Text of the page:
“Foul Play” Involved in Gulf Coast Dolphin Deaths

Written by on November 21, 2012 in Marine Life

Emily Tripp

Along with the more violent cases, experts have also found more "human interaction" cases, including dolphins tangled in fishing lines. Photo credit: NOAA/NMFS.

Along with the more violent cases, experts have also found more “human interaction” cases, including dolphins tangled in fishing lines. Photo credit: NOAA/NMFS.

Scientists and federal agents are looking into the violent and sometimes gruesome deaths of several bottlenose dolphins along the Gulf coast that occurred this year.

At least six dolphins have been found dead this year, some with bullet wounds, one with a missing lower jaw, and one that had been stabbed with a screwdriver.

“I think it is outrageous,” said Moby Solangi, the executive director of Institute for Marine Mammal Studies (IMMS).  “These animals are very docile, very friendly and they’re very curious.  They come close to the boats, so if you’re out there, you’ll see them riding the bows.  And their curiosity and friendship brings them so close that they become targets and that’s the unfortunate thing.”

Florida-based special agent for the National Oceanic and Atmospheric Administration (NOAA), Jeff Radonski, says that NOAA is investigating four of the six reported deaths.  “I can’t explain why anyone would shoot a dolphin,” Radonski told CNN.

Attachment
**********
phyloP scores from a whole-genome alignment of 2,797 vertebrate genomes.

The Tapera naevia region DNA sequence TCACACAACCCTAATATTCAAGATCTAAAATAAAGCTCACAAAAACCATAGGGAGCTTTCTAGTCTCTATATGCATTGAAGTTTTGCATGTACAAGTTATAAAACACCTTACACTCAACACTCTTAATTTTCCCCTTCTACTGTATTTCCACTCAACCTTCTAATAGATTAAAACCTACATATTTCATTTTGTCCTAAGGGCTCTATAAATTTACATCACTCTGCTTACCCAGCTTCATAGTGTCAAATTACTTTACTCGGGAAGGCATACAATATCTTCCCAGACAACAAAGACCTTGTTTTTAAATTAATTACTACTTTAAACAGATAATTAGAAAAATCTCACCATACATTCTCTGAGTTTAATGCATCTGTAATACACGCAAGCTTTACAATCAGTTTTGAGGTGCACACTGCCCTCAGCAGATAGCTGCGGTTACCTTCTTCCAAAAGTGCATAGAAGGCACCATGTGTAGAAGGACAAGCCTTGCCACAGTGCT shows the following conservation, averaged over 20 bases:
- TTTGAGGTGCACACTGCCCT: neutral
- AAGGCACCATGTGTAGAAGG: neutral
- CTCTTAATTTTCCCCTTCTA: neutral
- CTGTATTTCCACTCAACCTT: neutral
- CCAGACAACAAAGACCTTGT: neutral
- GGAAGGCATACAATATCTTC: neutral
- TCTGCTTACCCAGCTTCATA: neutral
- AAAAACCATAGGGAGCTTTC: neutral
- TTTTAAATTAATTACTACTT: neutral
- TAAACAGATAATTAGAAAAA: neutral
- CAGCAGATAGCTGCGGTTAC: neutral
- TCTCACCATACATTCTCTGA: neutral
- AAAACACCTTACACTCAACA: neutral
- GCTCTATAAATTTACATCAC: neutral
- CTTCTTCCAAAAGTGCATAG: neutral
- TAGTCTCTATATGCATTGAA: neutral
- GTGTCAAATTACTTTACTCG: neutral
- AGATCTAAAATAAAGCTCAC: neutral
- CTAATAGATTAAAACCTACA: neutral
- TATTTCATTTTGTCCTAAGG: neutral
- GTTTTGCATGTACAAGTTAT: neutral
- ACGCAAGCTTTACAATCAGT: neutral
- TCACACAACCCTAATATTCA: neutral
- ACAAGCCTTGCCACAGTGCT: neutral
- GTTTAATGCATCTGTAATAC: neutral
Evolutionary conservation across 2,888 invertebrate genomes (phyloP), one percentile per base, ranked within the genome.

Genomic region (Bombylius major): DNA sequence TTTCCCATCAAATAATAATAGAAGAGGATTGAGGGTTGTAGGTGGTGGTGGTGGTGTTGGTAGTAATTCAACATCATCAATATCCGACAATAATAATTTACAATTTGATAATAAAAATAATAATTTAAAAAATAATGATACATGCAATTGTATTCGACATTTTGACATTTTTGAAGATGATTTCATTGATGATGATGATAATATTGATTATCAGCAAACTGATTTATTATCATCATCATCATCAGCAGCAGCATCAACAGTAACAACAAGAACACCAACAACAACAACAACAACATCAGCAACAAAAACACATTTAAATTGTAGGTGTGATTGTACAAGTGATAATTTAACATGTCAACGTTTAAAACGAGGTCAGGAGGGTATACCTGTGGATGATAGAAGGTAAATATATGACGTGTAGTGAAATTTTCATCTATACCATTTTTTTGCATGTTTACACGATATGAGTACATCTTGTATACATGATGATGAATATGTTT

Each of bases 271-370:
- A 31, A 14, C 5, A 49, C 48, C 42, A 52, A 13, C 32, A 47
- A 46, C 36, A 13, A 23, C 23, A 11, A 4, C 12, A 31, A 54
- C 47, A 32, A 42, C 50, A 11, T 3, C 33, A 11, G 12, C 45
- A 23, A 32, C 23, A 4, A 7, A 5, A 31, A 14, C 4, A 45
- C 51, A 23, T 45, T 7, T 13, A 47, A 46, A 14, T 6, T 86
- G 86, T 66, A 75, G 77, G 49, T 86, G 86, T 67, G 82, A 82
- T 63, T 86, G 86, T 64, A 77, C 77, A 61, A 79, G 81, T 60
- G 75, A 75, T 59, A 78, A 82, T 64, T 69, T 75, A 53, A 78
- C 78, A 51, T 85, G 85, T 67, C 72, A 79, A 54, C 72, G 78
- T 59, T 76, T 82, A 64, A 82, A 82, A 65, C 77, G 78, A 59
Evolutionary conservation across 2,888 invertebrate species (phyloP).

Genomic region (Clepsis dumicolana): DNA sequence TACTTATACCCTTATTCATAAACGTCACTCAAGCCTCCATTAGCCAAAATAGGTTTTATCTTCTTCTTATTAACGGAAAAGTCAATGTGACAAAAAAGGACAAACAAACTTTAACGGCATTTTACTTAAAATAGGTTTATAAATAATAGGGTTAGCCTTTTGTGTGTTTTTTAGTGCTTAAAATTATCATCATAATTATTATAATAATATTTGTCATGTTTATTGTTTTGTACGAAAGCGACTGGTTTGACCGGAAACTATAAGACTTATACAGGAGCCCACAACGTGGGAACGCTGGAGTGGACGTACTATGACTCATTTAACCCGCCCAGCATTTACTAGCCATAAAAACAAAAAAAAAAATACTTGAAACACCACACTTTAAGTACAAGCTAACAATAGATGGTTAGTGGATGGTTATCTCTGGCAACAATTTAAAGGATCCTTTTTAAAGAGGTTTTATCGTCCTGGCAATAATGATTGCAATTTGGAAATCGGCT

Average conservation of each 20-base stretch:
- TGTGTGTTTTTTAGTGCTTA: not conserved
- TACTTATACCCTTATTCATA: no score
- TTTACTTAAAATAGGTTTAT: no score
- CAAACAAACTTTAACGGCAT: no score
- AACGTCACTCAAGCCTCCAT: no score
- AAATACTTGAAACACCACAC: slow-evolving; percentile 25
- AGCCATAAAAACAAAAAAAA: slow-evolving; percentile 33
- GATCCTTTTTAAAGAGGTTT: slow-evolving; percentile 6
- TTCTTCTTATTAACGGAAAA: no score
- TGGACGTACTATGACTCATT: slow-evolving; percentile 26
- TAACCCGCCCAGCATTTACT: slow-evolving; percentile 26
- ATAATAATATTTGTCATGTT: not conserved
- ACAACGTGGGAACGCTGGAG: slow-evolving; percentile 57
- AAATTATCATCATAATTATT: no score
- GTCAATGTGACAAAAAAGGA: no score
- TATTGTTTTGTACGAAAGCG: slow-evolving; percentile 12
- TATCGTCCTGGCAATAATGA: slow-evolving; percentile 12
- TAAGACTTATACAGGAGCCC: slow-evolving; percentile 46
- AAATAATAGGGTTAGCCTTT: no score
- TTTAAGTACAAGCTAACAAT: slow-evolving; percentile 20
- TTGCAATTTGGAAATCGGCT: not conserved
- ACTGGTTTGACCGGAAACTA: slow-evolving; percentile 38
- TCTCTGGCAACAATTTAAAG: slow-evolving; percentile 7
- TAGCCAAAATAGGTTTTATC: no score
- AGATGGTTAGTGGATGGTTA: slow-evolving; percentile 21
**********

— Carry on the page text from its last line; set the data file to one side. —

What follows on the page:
Samia Ahmad, spokeswoman for the IMMS, explained that at least six dolphins have died as a result of “foul play.”

  • June: bottlenose dolphin found in Perdido Bay with a screwdriver stuck in its head
  • September: dolphin washed up on Elmer’s Island with a bullet in its lung
  • One dolphin was found with its lower jaw cut off
  • Most recently, another dolphin was shot and found dead on the coast of Mississippi

“It’s very sad to think that anyone could do that to any animal,” said Erin Fougeres, a marine mammal scientist for NOAA’s southeast office.  “There have been some obviously intentional cases.”

Dolphins are protected under with 1972 Marine Mammal Protection Act.  Violation of the Act can result in up to a $20,000 fine and a year in prison.  The Animal Legal Defense Fund is offering a $5,000 reward for any information leading to the arrest of those responsible for these sad deaths.

To learn more:

  • Check out this story from the Calgary Herald: Dolphins shot, mutilated, stabbed along Gulf Coast, leaving experts mystified (with photos) (link no longer active)

Copyright © 2012 by Marine Science Today, a publication of Marine Science Today LLC.

About the Author

About the Author: Emily Tripp is the Publisher and Editor of MarineScienceToday.com. She holds marine science and biology degrees from the University of Miami's Rosenstiel School of Marine and Atmospheric Science and a Master of Advanced Studies degree in Marine Biodiversity and Conservation from Scripps Institution of Oceanography. When she's not writing about marine science, she's probably running around outside or playing with her dog. .


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